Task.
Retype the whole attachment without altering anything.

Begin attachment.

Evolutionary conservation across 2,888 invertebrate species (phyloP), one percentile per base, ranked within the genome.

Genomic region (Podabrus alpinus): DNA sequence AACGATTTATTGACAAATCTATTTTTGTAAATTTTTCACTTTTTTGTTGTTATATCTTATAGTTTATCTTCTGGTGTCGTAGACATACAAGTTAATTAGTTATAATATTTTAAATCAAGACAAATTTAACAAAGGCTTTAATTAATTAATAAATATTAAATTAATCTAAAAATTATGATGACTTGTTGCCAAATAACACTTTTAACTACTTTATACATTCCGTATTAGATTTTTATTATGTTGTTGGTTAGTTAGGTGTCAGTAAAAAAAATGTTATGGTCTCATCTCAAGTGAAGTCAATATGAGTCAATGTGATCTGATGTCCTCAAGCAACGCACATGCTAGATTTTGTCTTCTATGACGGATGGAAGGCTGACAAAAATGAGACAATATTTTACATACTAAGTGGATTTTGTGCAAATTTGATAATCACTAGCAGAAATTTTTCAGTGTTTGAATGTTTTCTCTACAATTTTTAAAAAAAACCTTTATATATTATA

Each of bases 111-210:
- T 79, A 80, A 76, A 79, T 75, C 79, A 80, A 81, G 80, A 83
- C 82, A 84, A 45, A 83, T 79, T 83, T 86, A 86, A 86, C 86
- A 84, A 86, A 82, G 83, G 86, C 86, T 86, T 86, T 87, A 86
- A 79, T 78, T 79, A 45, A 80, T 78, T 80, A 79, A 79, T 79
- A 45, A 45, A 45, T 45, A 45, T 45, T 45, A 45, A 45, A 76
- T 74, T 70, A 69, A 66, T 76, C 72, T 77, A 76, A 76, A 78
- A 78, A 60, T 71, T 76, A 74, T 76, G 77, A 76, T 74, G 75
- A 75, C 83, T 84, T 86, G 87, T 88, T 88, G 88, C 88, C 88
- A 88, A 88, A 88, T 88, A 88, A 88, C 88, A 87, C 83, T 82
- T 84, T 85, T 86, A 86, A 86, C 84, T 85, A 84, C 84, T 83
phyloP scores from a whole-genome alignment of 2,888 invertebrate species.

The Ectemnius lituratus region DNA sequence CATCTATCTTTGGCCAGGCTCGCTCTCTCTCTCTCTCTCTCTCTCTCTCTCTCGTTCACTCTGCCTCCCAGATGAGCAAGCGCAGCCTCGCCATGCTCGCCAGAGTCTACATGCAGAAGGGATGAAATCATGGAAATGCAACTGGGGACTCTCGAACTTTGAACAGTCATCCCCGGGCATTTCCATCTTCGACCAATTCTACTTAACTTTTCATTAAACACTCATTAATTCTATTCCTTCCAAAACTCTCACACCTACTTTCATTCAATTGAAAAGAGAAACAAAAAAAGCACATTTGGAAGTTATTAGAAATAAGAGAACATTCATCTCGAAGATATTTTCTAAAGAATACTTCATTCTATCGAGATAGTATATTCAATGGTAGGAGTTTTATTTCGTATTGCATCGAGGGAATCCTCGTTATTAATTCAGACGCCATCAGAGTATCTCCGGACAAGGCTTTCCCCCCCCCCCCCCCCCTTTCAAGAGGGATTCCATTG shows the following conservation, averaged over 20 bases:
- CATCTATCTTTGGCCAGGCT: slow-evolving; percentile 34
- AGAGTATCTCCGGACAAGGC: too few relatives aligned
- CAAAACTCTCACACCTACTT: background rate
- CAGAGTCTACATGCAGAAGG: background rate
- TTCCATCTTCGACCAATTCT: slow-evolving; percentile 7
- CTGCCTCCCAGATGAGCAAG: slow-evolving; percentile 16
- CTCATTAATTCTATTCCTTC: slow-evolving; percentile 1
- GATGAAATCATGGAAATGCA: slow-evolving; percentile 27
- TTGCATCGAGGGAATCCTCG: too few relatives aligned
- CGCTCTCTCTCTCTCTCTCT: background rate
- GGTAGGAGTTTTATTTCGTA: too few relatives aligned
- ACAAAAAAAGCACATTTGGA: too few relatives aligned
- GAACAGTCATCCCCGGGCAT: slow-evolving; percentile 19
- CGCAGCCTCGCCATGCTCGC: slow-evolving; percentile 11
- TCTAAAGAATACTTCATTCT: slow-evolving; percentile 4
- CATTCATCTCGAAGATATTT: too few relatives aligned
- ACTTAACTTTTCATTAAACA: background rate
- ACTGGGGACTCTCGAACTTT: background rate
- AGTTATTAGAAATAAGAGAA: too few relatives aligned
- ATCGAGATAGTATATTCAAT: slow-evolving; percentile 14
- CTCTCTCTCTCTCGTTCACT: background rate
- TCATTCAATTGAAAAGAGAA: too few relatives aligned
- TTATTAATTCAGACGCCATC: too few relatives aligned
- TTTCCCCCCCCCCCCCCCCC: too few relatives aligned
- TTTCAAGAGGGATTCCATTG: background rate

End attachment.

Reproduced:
Evolutionary conservation across 2,888 invertebrate species (phyloP), one percentile per base, ranked within the genome.

Genomic region (Podabrus alpinus): DNA sequence AACGATTTATTGACAAATCTATTTTTGTAAATTTTTCACTTTTTTGTTGTTATATCTTATAGTTTATCTTCTGGTGTCGTAGACATACAAGTTAATTAGTTATAATATTTTAAATCAAGACAAATTTAACAAAGGCTTTAATTAATTAATAAATATTAAATTAATCTAAAAATTATGATGACTTGTTGCCAAATAACACTTTTAACTACTTTATACATTCCGTATTAGATTTTTATTATGTTGTTGGTTAGTTAGGTGTCAGTAAAAAAAATGTTATGGTCTCATCTCAAGTGAAGTCAATATGAGTCAATGTGATCTGATGTCCTCAAGCAACGCACATGCTAGATTTTGTCTTCTATGACGGATGGAAGGCTGACAAAAATGAGACAATATTTTACATACTAAGTGGATTTTGTGCAAATTTGATAATCACTAGCAGAAATTTTTCAGTGTTTGAATGTTTTCTCTACAATTTTTAAAAAAAACCTTTATATATTATA

Each of bases 111-210:
- T 79, A 80, A 76, A 79, T 75, C 79, A 80, A 81, G 80, A 83
- C 82, A 84, A 45, A 83, T 79, T 83, T 86, A 86, A 86, C 86
- A 84, A 86, A 82, G 83, G 86, C 86, T 86, T 86, T 87, A 86
- A 79, T 78, T 79, A 45, A 80, T 78, T 80, A 79, A 79, T 79
- A 45, A 45, A 45, T 45, A 45, T 45, T 45, A 45, A 45, A 76
- T 74, T 70, A 69, A 66, T 76, C 72, T 77, A 76, A 76, A 78
- A 78, A 60, T 71, T 76, A 74, T 76, G 77, A 76, T 74, G 75
- A 75, C 83, T 84, T 86, G 87, T 88, T 88, G 88, C 88, C 88
- A 88, A 88, A 88, T 88, A 88, A 88, C 88, A 87, C 83, T 82
- T 84, T 85, T 86, A 86, A 86, C 84, T 85, A 84, C 84, T 83
phyloP scores from a whole-genome alignment of 2,888 invertebrate species.

The Ectemnius lituratus region DNA sequence CATCTATCTTTGGCCAGGCTCGCTCTCTCTCTCTCTCTCTCTCTCTCTCTCTCGTTCACTCTGCCTCCCAGATGAGCAAGCGCAGCCTCGCCATGCTCGCCAGAGTCTACATGCAGAAGGGATGAAATCATGGAAATGCAACTGGGGACTCTCGAACTTTGAACAGTCATCCCCGGGCATTTCCATCTTCGACCAATTCTACTTAACTTTTCATTAAACACTCATTAATTCTATTCCTTCCAAAACTCTCACACCTACTTTCATTCAATTGAAAAGAGAAACAAAAAAAGCACATTTGGAAGTTATTAGAAATAAGAGAACATTCATCTCGAAGATATTTTCTAAAGAATACTTCATTCTATCGAGATAGTATATTCAATGGTAGGAGTTTTATTTCGTATTGCATCGAGGGAATCCTCGTTATTAATTCAGACGCCATCAGAGTATCTCCGGACAAGGCTTTCCCCCCCCCCCCCCCCCTTTCAAGAGGGATTCCATTG shows the following conservation, averaged over 20 bases:
- CATCTATCTTTGGCCAGGCT: slow-evolving; percentile 34
- AGAGTATCTCCGGACAAGGC: too few relatives aligned
- CAAAACTCTCACACCTACTT: background rate
- CAGAGTCTACATGCAGAAGG: background rate
- TTCCATCTTCGACCAATTCT: slow-evolving; percentile 7
- CTGCCTCCCAGATGAGCAAG: slow-evolving; percentile 16
- CTCATTAATTCTATTCCTTC: slow-evolving; percentile 1
- GATGAAATCATGGAAATGCA: slow-evolving; percentile 27
- TTGCATCGAGGGAATCCTCG: too few relatives aligned
- CGCTCTCTCTCTCTCTCTCT: background rate
- GGTAGGAGTTTTATTTCGTA: too few relatives aligned
- ACAAAAAAAGCACATTTGGA: too few relatives aligned
- GAACAGTCATCCCCGGGCAT: slow-evolving; percentile 19
- CGCAGCCTCGCCATGCTCGC: slow-evolving; percentile 11
- TCTAAAGAATACTTCATTCT: slow-evolving; percentile 4
- CATTCATCTCGAAGATATTT: too few relatives aligned
- ACTTAACTTTTCATTAAACA: background rate
- ACTGGGGACTCTCGAACTTT: background rate
- AGTTATTAGAAATAAGAGAA: too few relatives aligned
- ATCGAGATAGTATATTCAAT: slow-evolving; percentile 14
- CTCTCTCTCTCTCGTTCACT: background rate
- TCATTCAATTGAAAAGAGAA: too few relatives aligned
- TTATTAATTCAGACGCCATC: too few relatives aligned
- TTTCCCCCCCCCCCCCCCCC: too few relatives aligned
- TTTCAAGAGGGATTCCATTG: background rate